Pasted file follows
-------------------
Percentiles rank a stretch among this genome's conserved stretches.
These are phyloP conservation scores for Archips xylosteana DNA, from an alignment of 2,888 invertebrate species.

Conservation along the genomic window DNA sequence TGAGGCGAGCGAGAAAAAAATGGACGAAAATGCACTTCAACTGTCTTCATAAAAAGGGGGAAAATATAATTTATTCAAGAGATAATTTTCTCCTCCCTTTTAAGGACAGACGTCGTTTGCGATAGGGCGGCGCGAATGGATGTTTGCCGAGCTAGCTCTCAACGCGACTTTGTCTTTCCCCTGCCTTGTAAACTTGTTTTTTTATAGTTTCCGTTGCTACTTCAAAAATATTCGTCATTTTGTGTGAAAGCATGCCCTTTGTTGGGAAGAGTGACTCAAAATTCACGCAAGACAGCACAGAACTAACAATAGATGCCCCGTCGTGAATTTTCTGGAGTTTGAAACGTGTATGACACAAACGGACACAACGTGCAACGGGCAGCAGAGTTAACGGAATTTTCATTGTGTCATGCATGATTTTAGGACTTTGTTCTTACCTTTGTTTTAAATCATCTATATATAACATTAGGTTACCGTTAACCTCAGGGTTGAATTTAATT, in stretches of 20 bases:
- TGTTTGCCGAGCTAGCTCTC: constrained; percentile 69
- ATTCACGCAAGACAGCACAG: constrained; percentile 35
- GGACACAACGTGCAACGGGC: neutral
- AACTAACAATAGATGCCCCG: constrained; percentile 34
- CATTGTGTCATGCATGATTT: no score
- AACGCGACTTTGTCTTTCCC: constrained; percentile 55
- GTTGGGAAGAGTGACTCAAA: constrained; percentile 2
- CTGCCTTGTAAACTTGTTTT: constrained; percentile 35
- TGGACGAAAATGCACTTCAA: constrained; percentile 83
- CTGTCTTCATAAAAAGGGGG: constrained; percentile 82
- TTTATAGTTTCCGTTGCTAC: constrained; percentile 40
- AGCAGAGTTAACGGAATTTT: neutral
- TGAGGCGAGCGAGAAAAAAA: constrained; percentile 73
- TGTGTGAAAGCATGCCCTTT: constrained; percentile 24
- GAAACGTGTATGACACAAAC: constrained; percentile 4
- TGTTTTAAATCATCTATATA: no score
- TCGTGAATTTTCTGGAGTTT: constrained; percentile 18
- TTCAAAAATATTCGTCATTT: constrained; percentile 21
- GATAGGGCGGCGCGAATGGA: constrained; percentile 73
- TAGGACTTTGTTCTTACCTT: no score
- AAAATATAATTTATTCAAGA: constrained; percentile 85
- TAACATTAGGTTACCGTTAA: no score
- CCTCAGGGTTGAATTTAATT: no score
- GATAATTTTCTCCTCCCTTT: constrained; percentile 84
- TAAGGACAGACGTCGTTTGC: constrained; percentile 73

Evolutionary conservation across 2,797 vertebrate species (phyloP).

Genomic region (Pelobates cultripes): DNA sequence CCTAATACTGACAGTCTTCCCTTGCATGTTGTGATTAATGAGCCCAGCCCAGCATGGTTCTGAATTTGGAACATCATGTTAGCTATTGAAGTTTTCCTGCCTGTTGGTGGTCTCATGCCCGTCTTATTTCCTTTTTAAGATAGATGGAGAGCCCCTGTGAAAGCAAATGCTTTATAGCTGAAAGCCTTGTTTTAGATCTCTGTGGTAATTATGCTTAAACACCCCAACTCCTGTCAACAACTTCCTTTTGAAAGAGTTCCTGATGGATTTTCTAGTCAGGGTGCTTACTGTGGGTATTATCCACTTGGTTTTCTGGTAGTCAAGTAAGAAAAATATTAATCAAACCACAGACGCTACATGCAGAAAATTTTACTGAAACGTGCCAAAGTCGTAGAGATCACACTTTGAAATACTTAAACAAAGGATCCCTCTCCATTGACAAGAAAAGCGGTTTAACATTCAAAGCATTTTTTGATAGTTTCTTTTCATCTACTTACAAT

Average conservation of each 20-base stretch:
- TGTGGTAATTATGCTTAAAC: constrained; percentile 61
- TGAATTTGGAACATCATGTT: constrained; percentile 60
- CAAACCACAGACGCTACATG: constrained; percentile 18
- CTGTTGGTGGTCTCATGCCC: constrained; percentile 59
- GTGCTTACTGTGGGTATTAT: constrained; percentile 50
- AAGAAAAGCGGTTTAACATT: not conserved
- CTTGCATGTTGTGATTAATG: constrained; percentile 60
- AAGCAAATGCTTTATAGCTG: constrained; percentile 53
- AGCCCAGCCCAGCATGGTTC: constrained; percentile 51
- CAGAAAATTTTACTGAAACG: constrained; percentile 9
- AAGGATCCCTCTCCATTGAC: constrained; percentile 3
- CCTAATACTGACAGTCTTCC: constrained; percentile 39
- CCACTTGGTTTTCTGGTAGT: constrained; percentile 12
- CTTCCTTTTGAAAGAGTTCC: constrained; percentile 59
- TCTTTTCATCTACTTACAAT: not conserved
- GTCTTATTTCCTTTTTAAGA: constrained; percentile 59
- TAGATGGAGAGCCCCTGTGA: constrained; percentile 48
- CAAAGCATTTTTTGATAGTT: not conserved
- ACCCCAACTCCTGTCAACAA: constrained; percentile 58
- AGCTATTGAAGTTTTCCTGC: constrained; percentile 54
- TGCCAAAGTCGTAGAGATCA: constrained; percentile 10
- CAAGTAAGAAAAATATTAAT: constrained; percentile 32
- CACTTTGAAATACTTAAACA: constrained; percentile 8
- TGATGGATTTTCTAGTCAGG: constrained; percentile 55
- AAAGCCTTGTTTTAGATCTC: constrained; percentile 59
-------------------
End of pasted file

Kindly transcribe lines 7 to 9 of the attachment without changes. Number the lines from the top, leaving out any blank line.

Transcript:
- AACTAACAATAGATGCCCCG: constrained; percentile 34
- CATTGTGTCATGCATGATTT: no score
- AACGCGACTTTGTCTTTCCC: constrained; percentile 55